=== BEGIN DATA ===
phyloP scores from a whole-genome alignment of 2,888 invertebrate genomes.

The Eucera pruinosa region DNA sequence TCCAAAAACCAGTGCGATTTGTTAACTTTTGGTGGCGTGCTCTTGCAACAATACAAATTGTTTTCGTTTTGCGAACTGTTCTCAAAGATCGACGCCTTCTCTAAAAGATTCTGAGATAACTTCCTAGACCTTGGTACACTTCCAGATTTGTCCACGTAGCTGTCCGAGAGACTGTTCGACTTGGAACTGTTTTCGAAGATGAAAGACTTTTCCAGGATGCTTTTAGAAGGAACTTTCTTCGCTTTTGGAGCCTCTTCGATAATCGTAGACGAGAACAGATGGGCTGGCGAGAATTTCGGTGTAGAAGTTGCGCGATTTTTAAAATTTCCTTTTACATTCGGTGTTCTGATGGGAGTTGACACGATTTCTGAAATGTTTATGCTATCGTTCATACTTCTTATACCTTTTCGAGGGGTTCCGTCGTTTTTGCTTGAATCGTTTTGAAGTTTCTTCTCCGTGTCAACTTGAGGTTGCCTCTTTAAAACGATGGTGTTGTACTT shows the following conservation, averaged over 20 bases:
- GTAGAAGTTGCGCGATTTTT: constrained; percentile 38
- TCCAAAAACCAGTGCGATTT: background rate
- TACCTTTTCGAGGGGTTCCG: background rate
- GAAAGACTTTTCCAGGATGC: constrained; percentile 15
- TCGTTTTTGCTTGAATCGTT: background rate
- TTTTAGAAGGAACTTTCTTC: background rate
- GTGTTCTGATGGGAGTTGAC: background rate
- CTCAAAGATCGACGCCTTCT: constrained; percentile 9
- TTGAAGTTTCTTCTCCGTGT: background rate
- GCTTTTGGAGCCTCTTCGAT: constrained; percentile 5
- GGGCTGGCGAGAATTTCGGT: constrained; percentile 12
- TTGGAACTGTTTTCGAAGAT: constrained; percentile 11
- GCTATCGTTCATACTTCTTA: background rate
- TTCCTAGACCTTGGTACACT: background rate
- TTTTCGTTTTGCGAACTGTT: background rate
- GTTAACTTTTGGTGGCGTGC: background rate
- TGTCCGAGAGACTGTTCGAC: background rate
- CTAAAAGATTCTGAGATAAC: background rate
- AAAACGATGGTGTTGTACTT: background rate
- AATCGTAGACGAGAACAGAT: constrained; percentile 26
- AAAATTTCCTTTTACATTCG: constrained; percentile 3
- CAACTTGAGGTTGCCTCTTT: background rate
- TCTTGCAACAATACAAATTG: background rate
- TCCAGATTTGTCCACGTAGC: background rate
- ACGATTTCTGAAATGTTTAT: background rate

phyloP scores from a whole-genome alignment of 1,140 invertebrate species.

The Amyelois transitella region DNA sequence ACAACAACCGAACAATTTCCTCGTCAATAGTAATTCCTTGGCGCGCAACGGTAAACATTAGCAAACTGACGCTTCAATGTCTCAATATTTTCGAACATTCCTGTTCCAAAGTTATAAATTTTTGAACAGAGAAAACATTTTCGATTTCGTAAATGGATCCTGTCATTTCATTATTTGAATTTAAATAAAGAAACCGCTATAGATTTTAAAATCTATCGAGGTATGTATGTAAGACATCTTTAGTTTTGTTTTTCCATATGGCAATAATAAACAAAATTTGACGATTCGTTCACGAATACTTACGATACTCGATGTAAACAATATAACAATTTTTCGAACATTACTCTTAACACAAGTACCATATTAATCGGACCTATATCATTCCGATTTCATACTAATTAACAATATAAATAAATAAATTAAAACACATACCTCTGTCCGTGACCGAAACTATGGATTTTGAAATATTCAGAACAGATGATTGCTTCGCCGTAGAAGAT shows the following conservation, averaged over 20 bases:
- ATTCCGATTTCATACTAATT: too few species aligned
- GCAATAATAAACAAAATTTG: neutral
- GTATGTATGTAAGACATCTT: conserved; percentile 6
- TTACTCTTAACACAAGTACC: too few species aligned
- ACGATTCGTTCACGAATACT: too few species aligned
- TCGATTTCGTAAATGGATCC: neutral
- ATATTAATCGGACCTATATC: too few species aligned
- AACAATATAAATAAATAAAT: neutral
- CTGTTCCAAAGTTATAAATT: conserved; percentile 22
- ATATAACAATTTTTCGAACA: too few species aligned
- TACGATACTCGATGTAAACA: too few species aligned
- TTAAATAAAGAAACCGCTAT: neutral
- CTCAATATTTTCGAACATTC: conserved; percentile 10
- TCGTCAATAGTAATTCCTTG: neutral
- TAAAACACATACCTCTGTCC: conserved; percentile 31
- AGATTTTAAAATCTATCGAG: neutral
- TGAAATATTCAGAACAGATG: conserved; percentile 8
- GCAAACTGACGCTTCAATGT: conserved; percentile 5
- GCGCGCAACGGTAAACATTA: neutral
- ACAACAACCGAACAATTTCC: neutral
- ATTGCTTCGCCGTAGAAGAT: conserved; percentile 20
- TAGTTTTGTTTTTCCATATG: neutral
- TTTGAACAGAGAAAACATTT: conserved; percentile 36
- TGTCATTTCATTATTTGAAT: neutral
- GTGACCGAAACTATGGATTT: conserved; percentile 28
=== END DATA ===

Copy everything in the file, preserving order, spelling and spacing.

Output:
phyloP scores from a whole-genome alignment of 2,888 invertebrate genomes.

The Eucera pruinosa region DNA sequence TCCAAAAACCAGTGCGATTTGTTAACTTTTGGTGGCGTGCTCTTGCAACAATACAAATTGTTTTCGTTTTGCGAACTGTTCTCAAAGATCGACGCCTTCTCTAAAAGATTCTGAGATAACTTCCTAGACCTTGGTACACTTCCAGATTTGTCCACGTAGCTGTCCGAGAGACTGTTCGACTTGGAACTGTTTTCGAAGATGAAAGACTTTTCCAGGATGCTTTTAGAAGGAACTTTCTTCGCTTTTGGAGCCTCTTCGATAATCGTAGACGAGAACAGATGGGCTGGCGAGAATTTCGGTGTAGAAGTTGCGCGATTTTTAAAATTTCCTTTTACATTCGGTGTTCTGATGGGAGTTGACACGATTTCTGAAATGTTTATGCTATCGTTCATACTTCTTATACCTTTTCGAGGGGTTCCGTCGTTTTTGCTTGAATCGTTTTGAAGTTTCTTCTCCGTGTCAACTTGAGGTTGCCTCTTTAAAACGATGGTGTTGTACTT shows the following conservation, averaged over 20 bases:
- GTAGAAGTTGCGCGATTTTT: constrained; percentile 38
- TCCAAAAACCAGTGCGATTT: background rate
- TACCTTTTCGAGGGGTTCCG: background rate
- GAAAGACTTTTCCAGGATGC: constrained; percentile 15
- TCGTTTTTGCTTGAATCGTT: background rate
- TTTTAGAAGGAACTTTCTTC: background rate
- GTGTTCTGATGGGAGTTGAC: background rate
- CTCAAAGATCGACGCCTTCT: constrained; percentile 9
- TTGAAGTTTCTTCTCCGTGT: background rate
- GCTTTTGGAGCCTCTTCGAT: constrained; percentile 5
- GGGCTGGCGAGAATTTCGGT: constrained; percentile 12
- TTGGAACTGTTTTCGAAGAT: constrained; percentile 11
- GCTATCGTTCATACTTCTTA: background rate
- TTCCTAGACCTTGGTACACT: background rate
- TTTTCGTTTTGCGAACTGTT: background rate
- GTTAACTTTTGGTGGCGTGC: background rate
- TGTCCGAGAGACTGTTCGAC: background rate
- CTAAAAGATTCTGAGATAAC: background rate
- AAAACGATGGTGTTGTACTT: background rate
- AATCGTAGACGAGAACAGAT: constrained; percentile 26
- AAAATTTCCTTTTACATTCG: constrained; percentile 3
- CAACTTGAGGTTGCCTCTTT: background rate
- TCTTGCAACAATACAAATTG: background rate
- TCCAGATTTGTCCACGTAGC: background rate
- ACGATTTCTGAAATGTTTAT: background rate

phyloP scores from a whole-genome alignment of 1,140 invertebrate species.

The Amyelois transitella region DNA sequence ACAACAACCGAACAATTTCCTCGTCAATAGTAATTCCTTGGCGCGCAACGGTAAACATTAGCAAACTGACGCTTCAATGTCTCAATATTTTCGAACATTCCTGTTCCAAAGTTATAAATTTTTGAACAGAGAAAACATTTTCGATTTCGTAAATGGATCCTGTCATTTCATTATTTGAATTTAAATAAAGAAACCGCTATAGATTTTAAAATCTATCGAGGTATGTATGTAAGACATCTTTAGTTTTGTTTTTCCATATGGCAATAATAAACAAAATTTGACGATTCGTTCACGAATACTTACGATACTCGATGTAAACAATATAACAATTTTTCGAACATTACTCTTAACACAAGTACCATATTAATCGGACCTATATCATTCCGATTTCATACTAATTAACAATATAAATAAATAAATTAAAACACATACCTCTGTCCGTGACCGAAACTATGGATTTTGAAATATTCAGAACAGATGATTGCTTCGCCGTAGAAGAT shows the following conservation, averaged over 20 bases:
- ATTCCGATTTCATACTAATT: too few species aligned
- GCAATAATAAACAAAATTTG: neutral
- GTATGTATGTAAGACATCTT: conserved; percentile 6
- TTACTCTTAACACAAGTACC: too few species aligned
- ACGATTCGTTCACGAATACT: too few species aligned
- TCGATTTCGTAAATGGATCC: neutral
- ATATTAATCGGACCTATATC: too few species aligned
- AACAATATAAATAAATAAAT: neutral
- CTGTTCCAAAGTTATAAATT: conserved; percentile 22
- ATATAACAATTTTTCGAACA: too few species aligned
- TACGATACTCGATGTAAACA: too few species aligned
- TTAAATAAAGAAACCGCTAT: neutral
- CTCAATATTTTCGAACATTC: conserved; percentile 10
- TCGTCAATAGTAATTCCTTG: neutral
- TAAAACACATACCTCTGTCC: conserved; percentile 31
- AGATTTTAAAATCTATCGAG: neutral
- TGAAATATTCAGAACAGATG: conserved; percentile 8
- GCAAACTGACGCTTCAATGT: conserved; percentile 5
- GCGCGCAACGGTAAACATTA: neutral
- ACAACAACCGAACAATTTCC: neutral
- ATTGCTTCGCCGTAGAAGAT: conserved; percentile 20
- TAGTTTTGTTTTTCCATATG: neutral
- TTTGAACAGAGAAAACATTT: conserved; percentile 36
- TGTCATTTCATTATTTGAAT: neutral
- GTGACCGAAACTATGGATTT: conserved; percentile 28